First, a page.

I was going to hop into the office and write this post yesterday but, well, it was a holiday!
One of my (new) Easter Sunday traditions is the Peeps Show, an annual tradition where very creative people (some with LOTS of time on their hands) create dioramas with those lovable marshmallow-y confections known as Peeps. This is the fourth year the Washington Post has sponsored the contest, and the first year it has been so full of children’s literature. The images are encased in a slide show, so I’ve added the number Goodnight Peeps (#3), The Mad Hatter’s Peeps Party (#5), Where the Wild Peeps Are (#6), Madeline (#15), and 1,001 Peepian Knights (#34). I have to include the homage to Peeps and Prejudice (#18) (and zombies) because I love Jane Austen. Some of these are JUST adorable … I love Georgia O’Peep, Norman Rockpeep’s Triple Self-portrait, and Creating a Masterpeeps (check out the Pablo Peepscasa poster), as well as the snowpocalypse dioramas. Read all about Peeps Show IV – watch the behind the scenes video, see all 38 semi-finalists, and more.
Now, before you think I’m still on a sugar high (I had one Reese’s egg for the record), here are some other newsy things that made me smile.
Last fall, First Lady Michelle Obama challenged the students, faculty, and staff at George Washington University to log 100,000 hours of volunteer service by May 1. If they did, she would speak at their commencement. Most of the article focuses on the First Lady’s upcoming visit, but what I loved about the story was that the school – prior to the challenge – were logging about 60,000 hours/year of service. Read Jenna Johnson’s full article in today’s Washington Post.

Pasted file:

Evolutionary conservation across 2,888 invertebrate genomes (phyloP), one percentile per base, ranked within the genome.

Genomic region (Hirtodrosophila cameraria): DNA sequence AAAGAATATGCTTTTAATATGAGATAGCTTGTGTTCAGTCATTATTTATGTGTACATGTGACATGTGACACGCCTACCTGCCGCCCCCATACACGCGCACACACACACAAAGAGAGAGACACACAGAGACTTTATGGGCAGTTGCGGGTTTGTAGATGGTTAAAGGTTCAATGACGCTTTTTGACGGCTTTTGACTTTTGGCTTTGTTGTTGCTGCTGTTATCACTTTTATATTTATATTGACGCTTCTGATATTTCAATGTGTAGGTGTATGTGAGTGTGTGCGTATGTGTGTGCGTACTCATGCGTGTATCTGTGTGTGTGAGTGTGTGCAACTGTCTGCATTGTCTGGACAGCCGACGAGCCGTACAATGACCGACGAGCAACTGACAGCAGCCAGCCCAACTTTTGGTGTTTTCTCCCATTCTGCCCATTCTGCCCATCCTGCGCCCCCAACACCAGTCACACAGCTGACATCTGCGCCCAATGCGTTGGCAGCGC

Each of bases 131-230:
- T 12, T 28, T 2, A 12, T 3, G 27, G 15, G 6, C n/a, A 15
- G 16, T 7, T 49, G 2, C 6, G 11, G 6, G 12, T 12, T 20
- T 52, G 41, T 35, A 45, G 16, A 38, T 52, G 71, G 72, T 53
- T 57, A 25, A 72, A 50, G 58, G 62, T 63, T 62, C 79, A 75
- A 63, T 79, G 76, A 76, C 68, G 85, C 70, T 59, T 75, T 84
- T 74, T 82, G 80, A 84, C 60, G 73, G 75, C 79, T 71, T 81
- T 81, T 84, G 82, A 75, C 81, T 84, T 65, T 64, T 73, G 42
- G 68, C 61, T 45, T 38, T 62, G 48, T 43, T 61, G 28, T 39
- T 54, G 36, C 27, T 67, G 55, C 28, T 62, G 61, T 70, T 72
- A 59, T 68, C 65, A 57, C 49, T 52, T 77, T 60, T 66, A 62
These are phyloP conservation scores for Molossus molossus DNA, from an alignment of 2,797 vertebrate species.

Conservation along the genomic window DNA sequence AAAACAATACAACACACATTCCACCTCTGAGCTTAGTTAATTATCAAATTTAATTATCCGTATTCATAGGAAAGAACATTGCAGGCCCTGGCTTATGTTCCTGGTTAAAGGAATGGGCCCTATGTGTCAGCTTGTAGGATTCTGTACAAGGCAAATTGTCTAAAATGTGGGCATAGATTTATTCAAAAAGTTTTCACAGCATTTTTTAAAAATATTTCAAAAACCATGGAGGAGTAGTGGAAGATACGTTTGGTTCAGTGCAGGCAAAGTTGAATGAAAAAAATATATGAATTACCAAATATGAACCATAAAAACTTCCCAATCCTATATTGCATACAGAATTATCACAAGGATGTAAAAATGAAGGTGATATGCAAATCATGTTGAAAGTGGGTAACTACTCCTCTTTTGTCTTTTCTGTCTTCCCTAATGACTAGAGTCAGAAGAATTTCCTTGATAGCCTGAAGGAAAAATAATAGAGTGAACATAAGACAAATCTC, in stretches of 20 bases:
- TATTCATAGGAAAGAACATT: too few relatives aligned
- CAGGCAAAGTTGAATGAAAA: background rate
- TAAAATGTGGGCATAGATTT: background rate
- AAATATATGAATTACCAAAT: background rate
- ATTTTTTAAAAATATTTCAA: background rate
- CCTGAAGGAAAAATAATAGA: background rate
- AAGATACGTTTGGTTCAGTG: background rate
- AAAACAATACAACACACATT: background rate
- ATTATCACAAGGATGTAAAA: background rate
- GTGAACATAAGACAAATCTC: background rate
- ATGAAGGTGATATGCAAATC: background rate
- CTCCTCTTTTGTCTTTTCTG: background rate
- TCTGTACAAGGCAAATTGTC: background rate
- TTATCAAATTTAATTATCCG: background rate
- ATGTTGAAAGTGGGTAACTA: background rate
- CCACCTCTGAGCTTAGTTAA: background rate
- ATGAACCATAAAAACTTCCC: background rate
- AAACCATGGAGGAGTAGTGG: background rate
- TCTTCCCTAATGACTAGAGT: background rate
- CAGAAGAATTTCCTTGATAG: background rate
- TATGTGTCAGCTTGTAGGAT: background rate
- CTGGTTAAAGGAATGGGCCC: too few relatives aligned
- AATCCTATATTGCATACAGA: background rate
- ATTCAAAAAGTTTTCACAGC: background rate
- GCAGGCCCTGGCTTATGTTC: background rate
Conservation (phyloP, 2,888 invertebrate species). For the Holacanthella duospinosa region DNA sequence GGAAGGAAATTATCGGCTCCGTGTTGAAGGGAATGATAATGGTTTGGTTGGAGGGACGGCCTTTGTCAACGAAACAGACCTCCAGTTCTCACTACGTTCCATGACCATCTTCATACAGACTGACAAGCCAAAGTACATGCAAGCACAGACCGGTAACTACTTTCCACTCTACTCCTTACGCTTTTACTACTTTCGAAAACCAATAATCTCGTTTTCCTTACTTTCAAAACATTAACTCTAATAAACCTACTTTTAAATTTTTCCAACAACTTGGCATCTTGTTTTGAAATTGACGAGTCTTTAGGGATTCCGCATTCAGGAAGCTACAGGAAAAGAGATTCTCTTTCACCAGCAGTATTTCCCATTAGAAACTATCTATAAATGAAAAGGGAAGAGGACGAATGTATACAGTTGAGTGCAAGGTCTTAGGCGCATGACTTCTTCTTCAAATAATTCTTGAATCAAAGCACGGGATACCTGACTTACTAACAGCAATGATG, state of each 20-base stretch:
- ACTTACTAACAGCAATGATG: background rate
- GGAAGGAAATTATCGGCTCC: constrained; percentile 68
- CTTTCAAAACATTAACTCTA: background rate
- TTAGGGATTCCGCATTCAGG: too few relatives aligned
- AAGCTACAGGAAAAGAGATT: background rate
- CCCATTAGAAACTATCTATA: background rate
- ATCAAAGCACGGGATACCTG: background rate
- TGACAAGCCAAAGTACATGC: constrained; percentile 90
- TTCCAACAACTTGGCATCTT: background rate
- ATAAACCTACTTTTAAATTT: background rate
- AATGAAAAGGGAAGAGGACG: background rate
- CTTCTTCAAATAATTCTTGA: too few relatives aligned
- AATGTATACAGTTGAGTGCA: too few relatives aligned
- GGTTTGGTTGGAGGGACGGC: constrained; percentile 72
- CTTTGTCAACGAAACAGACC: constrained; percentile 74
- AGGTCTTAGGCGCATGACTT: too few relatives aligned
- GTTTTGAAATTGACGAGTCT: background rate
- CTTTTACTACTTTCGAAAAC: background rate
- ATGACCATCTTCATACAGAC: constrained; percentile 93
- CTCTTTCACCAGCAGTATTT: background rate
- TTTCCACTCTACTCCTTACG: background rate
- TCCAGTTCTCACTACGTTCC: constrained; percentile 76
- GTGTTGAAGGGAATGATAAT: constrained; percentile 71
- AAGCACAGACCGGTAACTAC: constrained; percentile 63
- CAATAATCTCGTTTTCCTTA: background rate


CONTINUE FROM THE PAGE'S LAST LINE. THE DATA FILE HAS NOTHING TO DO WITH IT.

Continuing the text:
Given the restrictions the Associated Press has on excerpting their articles, I won’t say too much here about this REALLY GREAT study that assesses the health benefits of mentoring students. The article focuses on Experience Corps and a volunteer in an inner-city Baltimore elementary school, but AP weaves in the results of multiple studies that looked at the health impact of volunteering for people over 55 … and concluded that there are measurable health improvements, even for high-risk patients. I hope you read David Cary’s article It’s Win-Win for Elderly Tutors, grade-school kids. It’ll make you smile. I can’t help but hope that when kids get into the habit of volunteering early in life, they’ll continue through life happier and healthier … and their communities will benefit, too.